Sunday, January 10, 2010

Random Romance Reviews

I thought I'd write a quick blog to review the books I read over the Christmas holiday.  First up: Believe by Victoria Alexander.  Now, Alexander is a writer I enjoy.  I am almost always pleasantly surprised after I read one of her books.  So even though Believe is a re-issue, her name alone was a selling point for me.  Another selling poing was the cover.

Come on, is that or is that not a holiday-themed cover?  I bought this book because I wanted to read a Christmas story.  BUT THEY TRICKED ME!  This was a freakin' time travel book.  I hate time travel!  The only Christmas stuff that was involved was that it was Christmas time when the heroine travel back to King Arthur's court.  Yeah, that's right.  And who is the hero, you ask?  Galahad.

I got about halfway through this book before I quit.  The heroine's use of modern language and Galahad's acceptance of it was too much, but also I was just bored.  Time travel is dumb, authors.  Stop using it!

Next up, A Precious Jewel by Mary Balogh.  This is another re-issue by an author I like.  There's nothing wrong with this book, per se, but it didn't appeal to me.  The heroine is a prositite who becomes the mistress of her favorite client, the hero.  Strangely, the fact that the heroine was a prositite didn't bother me much at all, but the fact that the hero was not very smart did bother me.

I guess I'm just really stuck in romance novel cliches, or maybe I'm just enforcing my own view of what is attractive onto the story, but I like the uber-capable manly hero.  For instance, in one scene the hero is struggling to keep his estate books, and when the heroine looks over his shoulder, it takes her about five minutes to figure it out.  It takes the hero two hours, though.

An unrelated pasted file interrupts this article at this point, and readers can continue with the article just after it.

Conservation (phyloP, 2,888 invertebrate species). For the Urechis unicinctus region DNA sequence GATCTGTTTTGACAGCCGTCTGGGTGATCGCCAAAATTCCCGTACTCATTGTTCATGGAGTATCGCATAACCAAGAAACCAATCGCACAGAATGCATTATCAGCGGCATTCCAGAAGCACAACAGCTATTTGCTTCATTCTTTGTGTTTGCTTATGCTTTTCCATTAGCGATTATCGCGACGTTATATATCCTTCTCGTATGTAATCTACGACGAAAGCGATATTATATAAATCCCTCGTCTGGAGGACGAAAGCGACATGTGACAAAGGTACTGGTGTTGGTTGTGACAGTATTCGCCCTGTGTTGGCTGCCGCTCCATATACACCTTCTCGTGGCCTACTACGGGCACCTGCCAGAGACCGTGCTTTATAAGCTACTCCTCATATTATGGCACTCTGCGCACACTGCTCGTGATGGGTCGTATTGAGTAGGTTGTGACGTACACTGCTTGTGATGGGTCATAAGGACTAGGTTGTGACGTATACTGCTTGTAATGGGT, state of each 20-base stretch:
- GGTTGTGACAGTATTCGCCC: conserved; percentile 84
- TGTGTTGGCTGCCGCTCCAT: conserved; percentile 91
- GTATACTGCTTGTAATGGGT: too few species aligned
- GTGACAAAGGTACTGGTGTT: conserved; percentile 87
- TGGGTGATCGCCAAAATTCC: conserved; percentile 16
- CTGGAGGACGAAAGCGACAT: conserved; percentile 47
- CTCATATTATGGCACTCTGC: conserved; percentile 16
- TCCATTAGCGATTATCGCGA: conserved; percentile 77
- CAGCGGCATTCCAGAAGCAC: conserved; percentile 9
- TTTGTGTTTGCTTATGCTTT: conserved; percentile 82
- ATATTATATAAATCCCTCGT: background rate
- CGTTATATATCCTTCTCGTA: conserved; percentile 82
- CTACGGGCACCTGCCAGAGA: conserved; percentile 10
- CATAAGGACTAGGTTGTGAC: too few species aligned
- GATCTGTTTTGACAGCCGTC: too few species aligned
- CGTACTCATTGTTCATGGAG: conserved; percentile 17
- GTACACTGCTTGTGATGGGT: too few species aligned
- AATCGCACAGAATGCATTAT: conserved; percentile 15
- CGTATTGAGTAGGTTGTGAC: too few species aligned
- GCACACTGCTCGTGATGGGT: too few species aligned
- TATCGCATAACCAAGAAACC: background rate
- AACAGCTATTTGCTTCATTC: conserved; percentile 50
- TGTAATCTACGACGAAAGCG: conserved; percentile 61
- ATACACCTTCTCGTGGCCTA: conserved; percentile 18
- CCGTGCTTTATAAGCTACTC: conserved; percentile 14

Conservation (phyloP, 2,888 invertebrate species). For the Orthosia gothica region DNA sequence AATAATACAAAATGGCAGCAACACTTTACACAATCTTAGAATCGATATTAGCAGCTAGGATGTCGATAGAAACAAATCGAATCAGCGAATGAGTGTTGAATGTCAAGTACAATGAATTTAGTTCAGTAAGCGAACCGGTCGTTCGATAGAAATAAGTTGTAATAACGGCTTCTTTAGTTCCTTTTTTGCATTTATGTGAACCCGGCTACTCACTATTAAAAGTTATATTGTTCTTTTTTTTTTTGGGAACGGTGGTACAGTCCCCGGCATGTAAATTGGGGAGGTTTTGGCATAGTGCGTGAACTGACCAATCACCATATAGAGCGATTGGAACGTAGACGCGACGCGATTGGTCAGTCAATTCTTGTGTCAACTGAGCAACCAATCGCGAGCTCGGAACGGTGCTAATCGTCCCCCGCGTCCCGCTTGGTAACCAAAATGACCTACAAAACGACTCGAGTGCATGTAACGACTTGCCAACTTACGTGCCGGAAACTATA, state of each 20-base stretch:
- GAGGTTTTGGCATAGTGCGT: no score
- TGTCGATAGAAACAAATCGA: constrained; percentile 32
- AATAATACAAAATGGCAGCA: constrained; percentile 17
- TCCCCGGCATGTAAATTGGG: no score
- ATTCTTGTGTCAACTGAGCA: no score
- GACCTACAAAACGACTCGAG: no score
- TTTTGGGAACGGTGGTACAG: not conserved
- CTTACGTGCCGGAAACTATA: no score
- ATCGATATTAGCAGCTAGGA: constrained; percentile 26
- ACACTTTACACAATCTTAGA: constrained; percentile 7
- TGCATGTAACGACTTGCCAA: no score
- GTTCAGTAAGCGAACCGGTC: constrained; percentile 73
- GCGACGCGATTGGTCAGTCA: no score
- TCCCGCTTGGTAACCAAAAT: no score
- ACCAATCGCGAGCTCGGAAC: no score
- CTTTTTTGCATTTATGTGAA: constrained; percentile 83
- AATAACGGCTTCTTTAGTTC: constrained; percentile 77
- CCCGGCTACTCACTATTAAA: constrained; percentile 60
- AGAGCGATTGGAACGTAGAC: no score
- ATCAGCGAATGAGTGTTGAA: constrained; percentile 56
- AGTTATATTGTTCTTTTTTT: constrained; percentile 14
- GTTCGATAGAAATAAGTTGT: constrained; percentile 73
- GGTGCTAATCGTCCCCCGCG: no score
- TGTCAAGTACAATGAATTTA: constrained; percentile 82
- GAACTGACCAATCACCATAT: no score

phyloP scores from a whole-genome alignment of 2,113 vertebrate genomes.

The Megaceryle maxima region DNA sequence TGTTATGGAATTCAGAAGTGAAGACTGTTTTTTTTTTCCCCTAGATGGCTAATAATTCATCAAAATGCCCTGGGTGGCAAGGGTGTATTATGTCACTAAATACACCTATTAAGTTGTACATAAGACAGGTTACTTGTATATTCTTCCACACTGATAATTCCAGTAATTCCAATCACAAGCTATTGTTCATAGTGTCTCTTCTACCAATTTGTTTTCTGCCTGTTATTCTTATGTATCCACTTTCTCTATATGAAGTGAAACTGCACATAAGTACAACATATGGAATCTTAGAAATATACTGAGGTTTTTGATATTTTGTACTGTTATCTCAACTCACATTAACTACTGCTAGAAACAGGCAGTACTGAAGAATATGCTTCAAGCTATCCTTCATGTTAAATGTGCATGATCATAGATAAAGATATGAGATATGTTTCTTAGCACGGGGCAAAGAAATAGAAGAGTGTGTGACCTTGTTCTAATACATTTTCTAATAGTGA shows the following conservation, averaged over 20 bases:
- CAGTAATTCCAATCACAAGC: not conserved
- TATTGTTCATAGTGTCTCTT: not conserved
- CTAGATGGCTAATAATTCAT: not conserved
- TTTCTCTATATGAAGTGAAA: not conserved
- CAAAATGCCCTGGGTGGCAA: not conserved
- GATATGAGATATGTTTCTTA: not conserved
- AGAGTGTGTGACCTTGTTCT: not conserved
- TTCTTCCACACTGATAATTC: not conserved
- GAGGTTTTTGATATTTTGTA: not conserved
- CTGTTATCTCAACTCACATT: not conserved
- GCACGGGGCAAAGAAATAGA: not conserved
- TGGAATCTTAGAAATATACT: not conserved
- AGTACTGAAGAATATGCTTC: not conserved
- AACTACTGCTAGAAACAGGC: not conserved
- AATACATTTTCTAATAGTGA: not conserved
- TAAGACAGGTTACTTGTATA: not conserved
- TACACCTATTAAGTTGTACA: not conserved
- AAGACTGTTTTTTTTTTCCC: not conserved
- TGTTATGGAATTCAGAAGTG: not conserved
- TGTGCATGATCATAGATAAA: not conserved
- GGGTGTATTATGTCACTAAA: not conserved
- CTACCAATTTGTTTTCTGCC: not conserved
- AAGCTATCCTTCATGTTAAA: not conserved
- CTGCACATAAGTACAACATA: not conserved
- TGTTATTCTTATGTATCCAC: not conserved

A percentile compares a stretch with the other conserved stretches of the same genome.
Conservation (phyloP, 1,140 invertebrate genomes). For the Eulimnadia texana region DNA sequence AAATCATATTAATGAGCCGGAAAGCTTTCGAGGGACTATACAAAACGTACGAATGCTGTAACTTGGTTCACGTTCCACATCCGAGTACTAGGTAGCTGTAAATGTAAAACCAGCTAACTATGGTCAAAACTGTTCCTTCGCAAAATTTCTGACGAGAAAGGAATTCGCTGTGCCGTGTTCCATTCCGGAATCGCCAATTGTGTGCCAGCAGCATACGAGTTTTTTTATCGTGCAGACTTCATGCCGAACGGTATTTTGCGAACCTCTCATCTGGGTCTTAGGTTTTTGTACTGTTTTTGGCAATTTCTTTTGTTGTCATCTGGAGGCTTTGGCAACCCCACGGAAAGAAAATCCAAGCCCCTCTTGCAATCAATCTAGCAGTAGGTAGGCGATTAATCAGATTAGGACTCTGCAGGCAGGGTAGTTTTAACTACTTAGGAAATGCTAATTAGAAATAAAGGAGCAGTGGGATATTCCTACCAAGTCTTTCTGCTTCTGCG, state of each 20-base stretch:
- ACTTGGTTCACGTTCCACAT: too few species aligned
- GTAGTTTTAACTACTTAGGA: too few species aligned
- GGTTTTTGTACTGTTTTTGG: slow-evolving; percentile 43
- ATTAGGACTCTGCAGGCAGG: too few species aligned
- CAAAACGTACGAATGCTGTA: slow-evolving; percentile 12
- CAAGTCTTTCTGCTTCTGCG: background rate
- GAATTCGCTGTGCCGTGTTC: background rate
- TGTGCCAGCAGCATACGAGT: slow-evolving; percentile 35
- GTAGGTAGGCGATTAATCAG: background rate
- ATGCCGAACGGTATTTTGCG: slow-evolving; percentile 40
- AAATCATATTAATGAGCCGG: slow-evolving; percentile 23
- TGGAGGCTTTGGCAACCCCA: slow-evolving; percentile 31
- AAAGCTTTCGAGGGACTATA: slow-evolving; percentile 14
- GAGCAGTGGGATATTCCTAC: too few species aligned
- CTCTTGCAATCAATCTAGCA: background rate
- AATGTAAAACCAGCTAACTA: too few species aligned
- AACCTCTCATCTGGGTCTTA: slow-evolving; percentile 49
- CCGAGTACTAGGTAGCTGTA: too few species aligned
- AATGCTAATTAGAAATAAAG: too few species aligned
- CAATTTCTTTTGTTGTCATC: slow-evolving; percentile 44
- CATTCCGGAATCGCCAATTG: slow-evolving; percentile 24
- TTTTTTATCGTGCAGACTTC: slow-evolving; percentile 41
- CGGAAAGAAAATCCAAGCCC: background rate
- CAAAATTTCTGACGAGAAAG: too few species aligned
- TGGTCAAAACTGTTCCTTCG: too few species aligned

There's nothing wrong with that, really, but I guess I just didn't think that there was a whole lot else about the hero that made up for that.  The heroine disagreed and saw beyond his weaknesses, but she's a better person than I am, I suppose.

Susan Elizabeth Phillips is another favorite author.  Her books always seem so effortless written.  But I do have one complaint: she really seems to like writing about famous people.  Think about it!  Pro football players/owners/agents, pro golfers, computer moguls, first ladies, and actors.

That last group is my least favorite.  I know actors are real people with feelings and problems, etc, but I just can't relate to these characters.  I especially dislike it when she writes about child actors grown up, people that have always been famous.  That is who What I Did For Love is about.  The heroine and hero are both actors.  In fact, they rose to fame as teenagers when they started in a hit sitcom together.  It ran for eight seasons until the hero's bad-boy behavior brought the show to an end.  Georgie, the heroine, grew up to marry an action star, but he left her a year later for a glamorous do-gooder actress.

Yes, it is a blatant rip-off of Brangelina.  The similarities were impossible to miss, and I found myself getting annoyed at how pitiful Georgie was portrayed.  The last thing Jennifer Aniston needs is someone writing a romance novel based off her life that portrays her as a insecure, baby-hungry lady.  (Even though in this book, the Brangelina couple does not come off well.)

Anyhoo, Georgie is so sick of being pitied in the tabloids that when she accidentally marries her former co-star in Vegas (after they're both roofied) she begs him to remain married to her for the good press.

And you can guess what happens next.  Again, there was nothing wrong with this book, and I found it really entertaining to read, but I just couldn't bring myself to care about the problems these famous beautiful people have.  Everyone has problems.  I don't like it how romance authors try to endear famous characters to us by showing up how fucked up their lives are.  It never really works out, though, because the authors can't make them too messed up, otherwise they're unlikeable.  But to me, they're unlikeable merely because they're so privileged (and don't seem to acknowledge it).

1 comment:

The Reading Nomad said...

Hm. You're right. I mean I love watching movies. The better the actors play, the better the movie ends up being.

Nonetheless, I wouldn't -- ever -- want to meet any of the actors I like. It'd mess with my (pathetic) illusion.